You need to test, we're here to help.

You need to test, we're here to help.

20 September 2021

Testing Power Rail Sequences in Complex Embedded Systems

Figure 1. Four power rail signals on a single grid, with cursors
measuring the time delay between the first pair in the sequence.
Embedded computing systems generally require multiple supply voltages to deliver power to the microprocessor, memory and other on-board devices. There is usually a 12- or 15-volt DC primary supply, and numerous buck or boost converters working off the primary to help provide various voltages throughout the embedded system. Most microcontrollers have a prescribed order in which the voltages must be applied to prevent problems like lockups, so an area of concern when designing deeply embedded systems is the proper sequencing of power rails as they power up or down. Power management IC’s (PMIC) or power sequencers perform many of the sequencing tasks, but during validation and when troubleshooting, the order and timing of the power sequence should be verified.

13 September 2021

Correlating Sensor and Serial Data in Complex Embedded Systems

Figure 1: Voltage output of a temperature sensor.
As the temperature rises, the output voltage falls. 
The microcontrollers/microprocessors in deeply embedded systems often are set up to monitor and control operational parameters.  Take, for example, a deeply embedded system where a microcontroller is used to control temperature that has been sensed by a temperature sensor.  The sensor is read through one of the microcontrollers analog interfaces.  As temperature changes are sensed, the microcontroller adjusts the speed of a cooling fan, which is driven by a pulse width modulated signal. The microcontroller uses a program algorithm to convert the DC level of the sensor into a PWM signal with an appropriate duty cycle to set the fan speed to correct any changes in temperature.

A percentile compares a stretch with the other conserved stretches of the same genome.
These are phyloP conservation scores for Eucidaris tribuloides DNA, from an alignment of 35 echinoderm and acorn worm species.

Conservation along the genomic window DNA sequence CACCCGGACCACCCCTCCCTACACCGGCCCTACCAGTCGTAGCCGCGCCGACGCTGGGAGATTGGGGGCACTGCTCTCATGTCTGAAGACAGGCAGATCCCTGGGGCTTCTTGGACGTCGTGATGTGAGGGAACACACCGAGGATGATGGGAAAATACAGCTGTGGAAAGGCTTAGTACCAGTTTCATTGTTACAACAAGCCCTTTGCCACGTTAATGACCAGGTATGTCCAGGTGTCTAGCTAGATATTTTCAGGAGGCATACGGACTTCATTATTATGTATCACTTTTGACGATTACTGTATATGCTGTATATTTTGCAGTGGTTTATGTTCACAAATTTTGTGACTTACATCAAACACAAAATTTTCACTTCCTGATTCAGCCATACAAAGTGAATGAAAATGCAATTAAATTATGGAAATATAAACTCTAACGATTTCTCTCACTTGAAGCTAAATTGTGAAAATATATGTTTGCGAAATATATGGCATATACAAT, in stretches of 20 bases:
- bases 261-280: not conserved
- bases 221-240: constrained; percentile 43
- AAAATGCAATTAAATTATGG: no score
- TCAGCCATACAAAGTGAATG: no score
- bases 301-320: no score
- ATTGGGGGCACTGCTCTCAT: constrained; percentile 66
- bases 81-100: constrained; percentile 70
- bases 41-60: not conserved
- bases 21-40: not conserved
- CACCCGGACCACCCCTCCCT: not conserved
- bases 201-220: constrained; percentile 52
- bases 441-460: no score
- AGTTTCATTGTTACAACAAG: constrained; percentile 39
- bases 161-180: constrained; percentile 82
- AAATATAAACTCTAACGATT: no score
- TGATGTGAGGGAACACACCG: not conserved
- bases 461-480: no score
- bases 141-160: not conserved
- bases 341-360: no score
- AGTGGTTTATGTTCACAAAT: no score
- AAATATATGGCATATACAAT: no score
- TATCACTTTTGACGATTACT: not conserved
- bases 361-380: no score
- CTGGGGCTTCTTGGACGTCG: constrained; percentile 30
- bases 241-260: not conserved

Where it is possible to probe the temperature sensor, the output is a DC signal that changes very slowly over time.  Figure 1 shows a direct measurement of the temperature sensor using a heavily filtered oscilloscope channel to minimize noise pickup.

07 September 2021

Correlating Low to High-Speed Events in Complex Embedded Systems

Figure 1: A challenge when testing embedded systems
is to correlate events in a low-speed interface like SPI
to events in a high-speed interface like PCIe.
A common requirement when testing embedded systems is to measure the timing between signals with low data rates and those with high data rates. Looking at the functional block diagram of our typical deeply embedded system in Figure 1, we see low-speed serial interfaces like SPI and I2C along with high-speed serial links, like PCIe (often serving as the high-speed serial PHY in our diagram).

Take for example testing the initialization of the system. When power is first turned on, the ROM bios and flash memory initialize program elements that are required by the embedded system’s microprocessor. Once the initialization is complete, the microprocessor has to notify the motherboard via PCIe that it is active and ready to receive data via the high-speed serial bus. This all has to happen within 200 milliseconds.